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New York City activists march for education

TAMAR DAVIS | 3/9/2017, midnight
Throughout the past few months, communities across the nation have mobilized, marched and elevated their voices to speak about the ...
Classroom/education Pixabay

Throughout the past few months, communities across the nation have mobilized, marched and elevated their voices to speak about the issues they care for in the wake of the new administration. Saturday, March 4, parents, educators and students of New York City joined in a wave of activism and raised their concerns about what they see as the longtime government neglect of the public education system, and the new challenges that President Trump and recently confirmed Secretary of Education Betsy DeVos are posing to an already crippled system.

The People’s March for Education Justice was a coordinated movement across New York State, with marches occurring simultaneously in Buffalo, Kingston, Rochester, Schenectady, Syracuse, Wyandanch and New York City. Although the march was spearheaded by the Alliance for Quality Education, more than 70 local and statewide organizations endorsed the effort and its cohesive list of demands, which included calls to eliminate the school-to-prison pipeline and proposals to make SUNY and CUNY affordable for all students.

The New York City march began at Central Park West directly across from the Trump International Hotel, a clearly intentional decision given President Trump’s rhetoric around the increased privatization of public schools and the recent confirmation of Betsy DeVos as secretary of education. As a fierce advocate of school choice and funneling public funds to private charter schools, DeVos presents a clear threat to what many at the march noted is “one of the most important public institutions in American democracy.”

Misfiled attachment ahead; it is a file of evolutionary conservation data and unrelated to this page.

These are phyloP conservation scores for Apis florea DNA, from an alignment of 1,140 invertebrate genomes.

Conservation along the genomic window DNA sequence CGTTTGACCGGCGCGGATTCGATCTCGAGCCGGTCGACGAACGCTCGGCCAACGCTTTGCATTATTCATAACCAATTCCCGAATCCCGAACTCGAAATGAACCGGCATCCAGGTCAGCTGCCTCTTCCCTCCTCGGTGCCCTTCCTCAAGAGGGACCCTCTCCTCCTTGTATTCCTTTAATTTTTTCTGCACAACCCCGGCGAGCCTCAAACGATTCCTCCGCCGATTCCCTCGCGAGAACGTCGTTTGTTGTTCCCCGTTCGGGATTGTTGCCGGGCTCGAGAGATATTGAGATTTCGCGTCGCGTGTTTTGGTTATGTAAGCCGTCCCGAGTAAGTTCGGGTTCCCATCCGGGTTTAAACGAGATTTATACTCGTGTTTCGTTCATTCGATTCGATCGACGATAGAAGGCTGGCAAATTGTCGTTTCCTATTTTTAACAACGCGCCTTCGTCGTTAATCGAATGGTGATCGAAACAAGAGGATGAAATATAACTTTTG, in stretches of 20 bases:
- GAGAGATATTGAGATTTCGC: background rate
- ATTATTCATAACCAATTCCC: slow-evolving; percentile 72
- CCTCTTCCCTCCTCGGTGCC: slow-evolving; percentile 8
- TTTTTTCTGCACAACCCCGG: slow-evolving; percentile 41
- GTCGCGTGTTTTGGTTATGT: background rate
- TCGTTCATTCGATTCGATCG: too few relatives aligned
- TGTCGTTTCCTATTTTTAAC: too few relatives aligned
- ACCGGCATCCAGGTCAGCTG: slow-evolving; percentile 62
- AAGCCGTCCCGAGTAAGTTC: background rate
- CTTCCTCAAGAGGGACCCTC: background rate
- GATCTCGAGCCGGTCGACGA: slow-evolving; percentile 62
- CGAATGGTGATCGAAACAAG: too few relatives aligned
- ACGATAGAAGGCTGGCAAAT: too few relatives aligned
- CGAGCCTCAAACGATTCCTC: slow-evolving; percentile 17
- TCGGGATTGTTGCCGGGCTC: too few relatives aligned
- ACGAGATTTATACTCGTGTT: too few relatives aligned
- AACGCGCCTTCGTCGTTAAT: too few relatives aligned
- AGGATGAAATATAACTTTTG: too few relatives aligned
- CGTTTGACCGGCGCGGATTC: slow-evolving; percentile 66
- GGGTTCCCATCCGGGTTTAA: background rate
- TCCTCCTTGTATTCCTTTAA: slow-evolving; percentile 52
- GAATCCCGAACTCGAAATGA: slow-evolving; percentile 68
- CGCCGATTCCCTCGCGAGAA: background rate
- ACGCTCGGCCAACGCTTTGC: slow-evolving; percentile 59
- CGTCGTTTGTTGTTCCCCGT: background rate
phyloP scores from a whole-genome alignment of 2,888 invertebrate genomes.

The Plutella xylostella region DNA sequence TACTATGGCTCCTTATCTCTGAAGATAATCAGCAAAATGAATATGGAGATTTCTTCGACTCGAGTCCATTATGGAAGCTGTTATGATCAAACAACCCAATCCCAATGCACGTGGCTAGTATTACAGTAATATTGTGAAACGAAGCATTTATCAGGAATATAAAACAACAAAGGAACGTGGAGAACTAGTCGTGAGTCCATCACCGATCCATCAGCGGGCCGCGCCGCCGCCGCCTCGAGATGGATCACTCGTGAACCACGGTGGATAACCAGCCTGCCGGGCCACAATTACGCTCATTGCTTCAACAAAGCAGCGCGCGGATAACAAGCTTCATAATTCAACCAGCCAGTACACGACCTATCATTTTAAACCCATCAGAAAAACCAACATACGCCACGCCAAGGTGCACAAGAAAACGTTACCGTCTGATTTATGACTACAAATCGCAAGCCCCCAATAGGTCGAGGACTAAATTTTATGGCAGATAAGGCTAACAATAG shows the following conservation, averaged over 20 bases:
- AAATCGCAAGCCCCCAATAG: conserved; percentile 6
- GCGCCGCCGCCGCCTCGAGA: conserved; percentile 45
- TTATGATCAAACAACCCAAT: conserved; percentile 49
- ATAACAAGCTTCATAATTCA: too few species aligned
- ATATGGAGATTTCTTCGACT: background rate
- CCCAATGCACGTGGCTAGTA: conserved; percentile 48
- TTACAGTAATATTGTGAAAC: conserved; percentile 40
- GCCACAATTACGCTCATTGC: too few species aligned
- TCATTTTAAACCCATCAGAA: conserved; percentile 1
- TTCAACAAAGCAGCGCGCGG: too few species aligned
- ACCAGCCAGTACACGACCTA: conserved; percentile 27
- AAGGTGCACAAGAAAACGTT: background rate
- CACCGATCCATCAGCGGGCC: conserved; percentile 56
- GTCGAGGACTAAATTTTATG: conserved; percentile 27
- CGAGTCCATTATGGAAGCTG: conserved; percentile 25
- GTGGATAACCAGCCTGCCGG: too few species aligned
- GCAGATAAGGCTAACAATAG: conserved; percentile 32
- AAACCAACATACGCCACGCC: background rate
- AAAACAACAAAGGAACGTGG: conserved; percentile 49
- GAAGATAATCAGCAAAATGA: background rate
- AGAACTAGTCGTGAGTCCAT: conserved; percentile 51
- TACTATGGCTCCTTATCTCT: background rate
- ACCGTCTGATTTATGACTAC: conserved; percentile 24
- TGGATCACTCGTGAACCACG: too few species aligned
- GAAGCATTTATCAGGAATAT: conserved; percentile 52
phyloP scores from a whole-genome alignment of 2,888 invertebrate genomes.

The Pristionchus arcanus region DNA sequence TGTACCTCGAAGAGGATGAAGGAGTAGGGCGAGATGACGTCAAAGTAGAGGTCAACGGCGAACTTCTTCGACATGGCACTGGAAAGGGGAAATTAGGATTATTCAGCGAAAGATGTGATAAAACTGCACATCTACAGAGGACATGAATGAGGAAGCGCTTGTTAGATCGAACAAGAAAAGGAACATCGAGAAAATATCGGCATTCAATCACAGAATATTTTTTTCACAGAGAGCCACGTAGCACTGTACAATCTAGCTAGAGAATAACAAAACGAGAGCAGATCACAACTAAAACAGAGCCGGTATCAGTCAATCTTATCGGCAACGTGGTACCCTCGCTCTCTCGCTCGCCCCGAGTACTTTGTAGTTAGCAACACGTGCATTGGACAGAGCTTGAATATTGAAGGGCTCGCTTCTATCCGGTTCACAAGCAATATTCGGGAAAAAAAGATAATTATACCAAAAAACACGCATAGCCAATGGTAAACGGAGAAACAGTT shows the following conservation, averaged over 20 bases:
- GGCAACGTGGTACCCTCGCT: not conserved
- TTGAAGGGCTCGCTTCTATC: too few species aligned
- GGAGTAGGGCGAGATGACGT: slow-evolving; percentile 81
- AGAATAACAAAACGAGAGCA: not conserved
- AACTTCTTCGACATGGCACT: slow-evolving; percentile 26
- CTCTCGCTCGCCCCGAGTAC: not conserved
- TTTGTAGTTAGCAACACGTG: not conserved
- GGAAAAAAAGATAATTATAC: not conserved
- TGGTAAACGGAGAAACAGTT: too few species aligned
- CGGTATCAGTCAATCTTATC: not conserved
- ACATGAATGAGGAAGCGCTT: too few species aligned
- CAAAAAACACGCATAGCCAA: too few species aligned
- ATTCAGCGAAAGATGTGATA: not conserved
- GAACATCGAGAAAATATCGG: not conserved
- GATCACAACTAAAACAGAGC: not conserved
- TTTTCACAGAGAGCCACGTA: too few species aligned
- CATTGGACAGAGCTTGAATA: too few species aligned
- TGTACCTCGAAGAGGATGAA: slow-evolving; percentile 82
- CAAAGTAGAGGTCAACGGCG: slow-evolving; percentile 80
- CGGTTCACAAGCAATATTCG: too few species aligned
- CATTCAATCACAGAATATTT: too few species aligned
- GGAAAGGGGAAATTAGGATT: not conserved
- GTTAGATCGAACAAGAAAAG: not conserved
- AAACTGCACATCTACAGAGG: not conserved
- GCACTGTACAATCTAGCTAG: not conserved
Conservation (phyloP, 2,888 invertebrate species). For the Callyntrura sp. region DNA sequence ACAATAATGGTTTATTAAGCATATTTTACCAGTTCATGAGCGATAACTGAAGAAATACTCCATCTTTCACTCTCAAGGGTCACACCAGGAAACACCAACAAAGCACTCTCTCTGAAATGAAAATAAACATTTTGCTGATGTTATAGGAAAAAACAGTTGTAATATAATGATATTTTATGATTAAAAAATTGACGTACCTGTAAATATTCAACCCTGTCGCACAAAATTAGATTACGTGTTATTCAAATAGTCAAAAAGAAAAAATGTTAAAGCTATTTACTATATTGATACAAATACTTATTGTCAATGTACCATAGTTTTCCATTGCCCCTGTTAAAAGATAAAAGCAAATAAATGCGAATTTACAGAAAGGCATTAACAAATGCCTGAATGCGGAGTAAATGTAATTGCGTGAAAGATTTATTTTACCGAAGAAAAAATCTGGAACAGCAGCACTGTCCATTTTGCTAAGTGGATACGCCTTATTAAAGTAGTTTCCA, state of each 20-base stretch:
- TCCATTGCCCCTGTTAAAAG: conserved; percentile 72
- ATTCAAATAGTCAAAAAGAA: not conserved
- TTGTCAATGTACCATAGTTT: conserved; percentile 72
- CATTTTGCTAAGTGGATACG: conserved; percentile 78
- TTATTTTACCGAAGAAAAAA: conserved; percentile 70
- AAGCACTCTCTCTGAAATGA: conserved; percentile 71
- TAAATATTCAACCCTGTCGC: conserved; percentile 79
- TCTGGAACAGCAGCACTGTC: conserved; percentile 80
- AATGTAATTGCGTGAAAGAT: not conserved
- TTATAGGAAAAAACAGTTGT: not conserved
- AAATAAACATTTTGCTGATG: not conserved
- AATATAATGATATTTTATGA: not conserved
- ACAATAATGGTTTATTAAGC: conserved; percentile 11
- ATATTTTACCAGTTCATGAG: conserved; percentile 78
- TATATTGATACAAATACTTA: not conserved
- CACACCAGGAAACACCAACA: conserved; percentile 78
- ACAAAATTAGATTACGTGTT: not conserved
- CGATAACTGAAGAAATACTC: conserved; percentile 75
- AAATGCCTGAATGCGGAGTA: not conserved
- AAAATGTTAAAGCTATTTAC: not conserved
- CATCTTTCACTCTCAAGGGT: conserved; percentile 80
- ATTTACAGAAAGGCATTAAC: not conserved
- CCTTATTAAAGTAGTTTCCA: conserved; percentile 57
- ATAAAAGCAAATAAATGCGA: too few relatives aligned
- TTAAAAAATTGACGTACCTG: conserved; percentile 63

Playing a very vocal role throughout the march was Robert Jackson, former New York City Council member and education activist who co-founded the Campaign for Fiscal Equity in 1993, a nonprofit advocacy organization that sued the State of New York for failing to adequately fund its public schools. However, despite the success of suit in 2006, which included an allocation of $5.5 billion in operating aid, New York public schools have yet to receive nearly $3.9 billion of this aid.

The presence of Jackson, as well as other activists who have been working on behalf of these issues for decades, served as a reminder that despite the current political climate, these struggles over public education are not new. As Zakiyah Ansari, advocacy director at the Alliance for Quality Education, explained, the road to progress is “not a sprint but a marathon” and yet she was confident that “justice will be had before we leave the budget season this year.”

The march moved from Columbus Circle, through Times Square, to Bryant Park. This tour of Midtown Manhattan, an area of the city that is most fueled and defined by capitalism and egregious wealth, posed an uneasy juxtaposition against the current, underfunded state of the city’s public schools.

Signs with slogans such as “Educate or Subjugate,” “Education Justice Is Racial Justice” and “Build Schools, Not Jails!” peppered the crowd, highlighting the myriad issues in the organizers’ platform, and yet speaking to what underscores it all—the need to do better by New York school children, particularly students of color from low-income neighborhoods.